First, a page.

Saturday, 19 November 2016

Hoopa and the Clash of Ages


‘Pokémon’ is a huge franchise now – as well as the games, the TV series, the toys, the cards, and the app, we’re now on the 19th movie, ‘Hoopa and the Clash of Ages’. I was praying that this would improve after the last couple of films and show me that Pokémon in movie format was still worth watching, and not just regurgitating the same old content.


‘Hoopa and the Clash of Ages’ follows Ash, who is still on his quest to become the ultimate Pokémon master (come on Ash, you really should have got there by now), and his friends as they visit the new destination of Dahara City. Whilst resting at the local Pokémon Centre they encounter a very strange Pokémon, Hoopa, who seems to have a bit of a penchant for playing practical jokes. They soon find out that Hoopa is actually the smaller, contained version of the giant ancient Pokémon that the town’s history is based upon and, after Hoopa’s power is accidentally unleashed again, the team have to do what they can to stop Hoopa succumbing to the power and destroying everything around him (again). 

My favourite Pokémon movies have always been the ones that focus less on the battling and more on the character development and interesting plot lines. ‘Hoopa and the Clash of Ages’ is definitely the former – super exciting if you’ve been waiting for a showdown including several legendary Pokémon, but if you want a bit more depth than that then it’s really not that great. The story seemed rather complex compared to the other ones as well, despite being the main part of the plot being the only thing that we ever get a glimpse of. It all just seemed a bit forced if I’m honest, as if the only thing that mattered in the film was getting to the end scene.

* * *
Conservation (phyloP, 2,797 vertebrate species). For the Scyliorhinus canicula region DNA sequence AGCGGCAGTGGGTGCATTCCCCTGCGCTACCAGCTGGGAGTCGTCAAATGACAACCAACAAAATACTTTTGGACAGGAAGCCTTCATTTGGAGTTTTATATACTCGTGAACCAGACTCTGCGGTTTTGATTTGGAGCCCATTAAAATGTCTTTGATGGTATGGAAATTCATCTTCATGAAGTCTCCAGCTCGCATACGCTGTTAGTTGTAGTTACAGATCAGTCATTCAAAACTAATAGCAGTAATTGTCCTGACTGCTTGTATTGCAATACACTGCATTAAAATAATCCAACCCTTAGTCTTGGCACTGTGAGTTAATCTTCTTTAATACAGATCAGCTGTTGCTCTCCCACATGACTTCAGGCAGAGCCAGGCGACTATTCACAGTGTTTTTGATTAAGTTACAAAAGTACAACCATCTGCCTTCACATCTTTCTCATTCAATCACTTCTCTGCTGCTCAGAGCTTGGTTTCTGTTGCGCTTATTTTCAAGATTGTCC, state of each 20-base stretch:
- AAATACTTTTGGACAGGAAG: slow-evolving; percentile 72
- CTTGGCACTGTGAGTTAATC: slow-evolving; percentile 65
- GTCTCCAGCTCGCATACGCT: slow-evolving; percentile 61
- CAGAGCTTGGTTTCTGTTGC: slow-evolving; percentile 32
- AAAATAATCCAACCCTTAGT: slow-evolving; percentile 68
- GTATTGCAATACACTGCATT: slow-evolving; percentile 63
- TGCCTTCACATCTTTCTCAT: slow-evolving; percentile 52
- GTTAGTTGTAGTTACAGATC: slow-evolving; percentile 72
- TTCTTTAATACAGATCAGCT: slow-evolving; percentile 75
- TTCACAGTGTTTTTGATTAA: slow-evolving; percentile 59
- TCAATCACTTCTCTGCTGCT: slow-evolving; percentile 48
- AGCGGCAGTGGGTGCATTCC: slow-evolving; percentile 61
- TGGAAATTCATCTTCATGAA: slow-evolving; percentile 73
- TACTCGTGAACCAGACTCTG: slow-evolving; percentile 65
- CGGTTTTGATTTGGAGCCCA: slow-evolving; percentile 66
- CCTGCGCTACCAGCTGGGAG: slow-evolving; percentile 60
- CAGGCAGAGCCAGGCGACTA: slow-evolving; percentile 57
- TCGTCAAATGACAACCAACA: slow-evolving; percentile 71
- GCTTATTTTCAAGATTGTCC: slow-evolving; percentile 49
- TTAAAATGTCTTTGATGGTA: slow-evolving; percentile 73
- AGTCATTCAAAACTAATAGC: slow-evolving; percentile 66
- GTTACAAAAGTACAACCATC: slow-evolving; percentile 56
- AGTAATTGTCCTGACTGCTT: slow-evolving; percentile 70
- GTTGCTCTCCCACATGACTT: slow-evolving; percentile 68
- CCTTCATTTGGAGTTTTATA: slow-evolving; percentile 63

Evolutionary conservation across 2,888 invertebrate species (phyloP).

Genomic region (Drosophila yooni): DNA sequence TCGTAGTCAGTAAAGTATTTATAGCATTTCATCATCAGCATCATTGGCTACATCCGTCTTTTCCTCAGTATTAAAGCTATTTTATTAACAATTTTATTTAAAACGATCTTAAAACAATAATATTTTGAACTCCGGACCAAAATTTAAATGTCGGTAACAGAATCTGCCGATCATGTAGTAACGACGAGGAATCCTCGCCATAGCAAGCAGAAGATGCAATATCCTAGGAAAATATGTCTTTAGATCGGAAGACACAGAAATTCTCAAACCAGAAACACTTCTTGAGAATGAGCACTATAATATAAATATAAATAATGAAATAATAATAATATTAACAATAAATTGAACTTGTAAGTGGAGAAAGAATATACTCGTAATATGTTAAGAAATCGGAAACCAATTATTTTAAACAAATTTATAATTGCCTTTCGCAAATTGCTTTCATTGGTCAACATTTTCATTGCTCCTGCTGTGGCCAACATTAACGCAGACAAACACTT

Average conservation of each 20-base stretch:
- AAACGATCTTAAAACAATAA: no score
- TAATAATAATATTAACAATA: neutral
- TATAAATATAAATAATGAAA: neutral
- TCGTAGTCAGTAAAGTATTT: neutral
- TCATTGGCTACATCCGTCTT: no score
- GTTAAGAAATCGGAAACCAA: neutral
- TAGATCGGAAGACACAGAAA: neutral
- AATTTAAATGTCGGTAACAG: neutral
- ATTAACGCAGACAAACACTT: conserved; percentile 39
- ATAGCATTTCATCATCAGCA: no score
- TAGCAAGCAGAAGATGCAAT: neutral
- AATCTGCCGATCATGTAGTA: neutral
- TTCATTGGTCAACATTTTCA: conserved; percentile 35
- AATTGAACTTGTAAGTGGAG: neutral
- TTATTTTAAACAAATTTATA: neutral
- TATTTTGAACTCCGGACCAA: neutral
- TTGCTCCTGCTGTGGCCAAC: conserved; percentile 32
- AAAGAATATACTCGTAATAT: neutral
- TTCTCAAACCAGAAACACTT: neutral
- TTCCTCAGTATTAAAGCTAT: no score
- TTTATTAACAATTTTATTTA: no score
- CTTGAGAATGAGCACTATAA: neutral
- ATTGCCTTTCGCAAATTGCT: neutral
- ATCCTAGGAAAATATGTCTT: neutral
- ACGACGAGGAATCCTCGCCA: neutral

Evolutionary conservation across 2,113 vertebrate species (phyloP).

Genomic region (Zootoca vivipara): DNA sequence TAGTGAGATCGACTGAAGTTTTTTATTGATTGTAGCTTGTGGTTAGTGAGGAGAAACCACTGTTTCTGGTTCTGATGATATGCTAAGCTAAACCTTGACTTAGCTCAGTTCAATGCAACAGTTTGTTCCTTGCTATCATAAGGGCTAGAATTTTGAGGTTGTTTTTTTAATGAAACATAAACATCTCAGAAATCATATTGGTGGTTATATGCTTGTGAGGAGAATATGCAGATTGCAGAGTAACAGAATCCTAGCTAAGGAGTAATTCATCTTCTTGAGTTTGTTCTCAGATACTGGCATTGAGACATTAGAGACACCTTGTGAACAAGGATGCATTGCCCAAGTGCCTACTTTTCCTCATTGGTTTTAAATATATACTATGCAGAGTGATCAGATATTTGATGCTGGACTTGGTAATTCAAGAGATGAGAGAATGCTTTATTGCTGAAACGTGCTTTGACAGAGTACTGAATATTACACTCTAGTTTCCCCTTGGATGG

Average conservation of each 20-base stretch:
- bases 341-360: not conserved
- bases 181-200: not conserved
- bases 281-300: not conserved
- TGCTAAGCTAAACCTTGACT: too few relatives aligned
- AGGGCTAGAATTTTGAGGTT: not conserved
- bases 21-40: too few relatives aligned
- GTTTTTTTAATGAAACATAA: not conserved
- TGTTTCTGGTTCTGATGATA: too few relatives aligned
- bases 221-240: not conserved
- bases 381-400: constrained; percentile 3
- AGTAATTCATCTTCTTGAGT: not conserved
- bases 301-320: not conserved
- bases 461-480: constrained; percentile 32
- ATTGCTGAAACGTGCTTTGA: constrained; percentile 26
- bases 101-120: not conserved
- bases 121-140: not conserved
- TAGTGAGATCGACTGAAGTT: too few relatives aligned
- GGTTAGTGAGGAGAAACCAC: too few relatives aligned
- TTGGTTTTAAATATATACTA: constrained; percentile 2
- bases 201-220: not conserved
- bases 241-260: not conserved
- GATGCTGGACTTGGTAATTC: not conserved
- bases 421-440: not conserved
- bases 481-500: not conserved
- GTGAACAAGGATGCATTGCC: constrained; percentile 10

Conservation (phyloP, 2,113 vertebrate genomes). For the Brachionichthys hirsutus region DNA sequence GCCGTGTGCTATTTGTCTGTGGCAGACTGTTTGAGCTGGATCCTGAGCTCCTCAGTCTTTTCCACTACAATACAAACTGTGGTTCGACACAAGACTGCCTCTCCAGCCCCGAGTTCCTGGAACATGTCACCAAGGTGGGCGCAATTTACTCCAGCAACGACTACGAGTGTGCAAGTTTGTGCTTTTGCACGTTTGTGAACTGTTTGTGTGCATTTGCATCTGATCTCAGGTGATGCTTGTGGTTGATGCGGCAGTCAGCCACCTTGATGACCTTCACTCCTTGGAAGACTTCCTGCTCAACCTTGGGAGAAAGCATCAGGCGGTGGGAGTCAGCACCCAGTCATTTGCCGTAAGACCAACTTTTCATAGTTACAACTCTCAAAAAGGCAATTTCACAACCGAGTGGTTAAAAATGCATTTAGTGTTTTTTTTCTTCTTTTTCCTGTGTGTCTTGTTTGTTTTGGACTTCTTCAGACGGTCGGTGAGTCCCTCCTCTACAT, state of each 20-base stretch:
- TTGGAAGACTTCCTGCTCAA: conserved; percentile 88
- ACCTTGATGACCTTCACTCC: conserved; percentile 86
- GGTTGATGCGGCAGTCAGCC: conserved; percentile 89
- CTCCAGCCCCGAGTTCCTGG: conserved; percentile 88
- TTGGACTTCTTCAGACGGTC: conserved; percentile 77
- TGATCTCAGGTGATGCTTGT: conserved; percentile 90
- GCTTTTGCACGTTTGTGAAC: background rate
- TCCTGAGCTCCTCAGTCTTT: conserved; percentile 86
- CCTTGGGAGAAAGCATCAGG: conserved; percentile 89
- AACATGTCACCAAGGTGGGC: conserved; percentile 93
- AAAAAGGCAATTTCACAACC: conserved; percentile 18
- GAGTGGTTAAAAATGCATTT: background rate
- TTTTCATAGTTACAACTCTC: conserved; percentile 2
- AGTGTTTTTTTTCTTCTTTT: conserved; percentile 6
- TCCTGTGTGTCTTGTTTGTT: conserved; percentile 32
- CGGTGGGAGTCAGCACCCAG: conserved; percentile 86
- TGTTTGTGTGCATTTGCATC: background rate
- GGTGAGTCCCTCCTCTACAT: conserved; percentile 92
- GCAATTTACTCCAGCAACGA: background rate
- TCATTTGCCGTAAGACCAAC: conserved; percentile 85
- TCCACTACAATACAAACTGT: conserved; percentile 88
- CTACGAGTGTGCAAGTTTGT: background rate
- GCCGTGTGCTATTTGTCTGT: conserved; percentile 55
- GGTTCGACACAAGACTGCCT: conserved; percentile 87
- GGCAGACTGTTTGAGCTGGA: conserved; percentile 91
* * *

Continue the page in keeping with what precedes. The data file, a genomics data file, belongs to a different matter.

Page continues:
I also found the voice acting a lot more annoying than usual – although the regulars such as Ash and Team Rocket were done well (as always), the rest of the characters just got on my nerves. Sadly the most annoying one of all was Hoopa with its irritating “Were you surprised?” catchphrase (I still don’t get why some Pokémon can talk and some can’t), and so I found it very hard to feel any empathy towards it at all, which kind of made the story less meaningful. 

The animation was really good though – there were some great CGI effects included that are probably the best ones yet. I still find Pokémon animations magical after all this time, as there’s just something about them than makes them better than your average Japanese anime. A lot of detail had gone into the landscapes of this particular film, which was a great touch to add. Extra points are also gained for having a scene filled entirely with Pikachus (some even in fancy dress)… No matter what you say, Pikachu is still so frickin’ adorable!

I definitely don’t think this was anywhere near the best of the Pokémon movies, and compared to the anime it’s frankly disappointing. It may still be entertaining for kids that aren’t perhaps quite so captured within the world of Pokémon as us adults that grew up with it, but if you’re a die-hard fan then I suggest you go back to watching the original ones again. 2/5


★★☆☆☆

Hannah Reid



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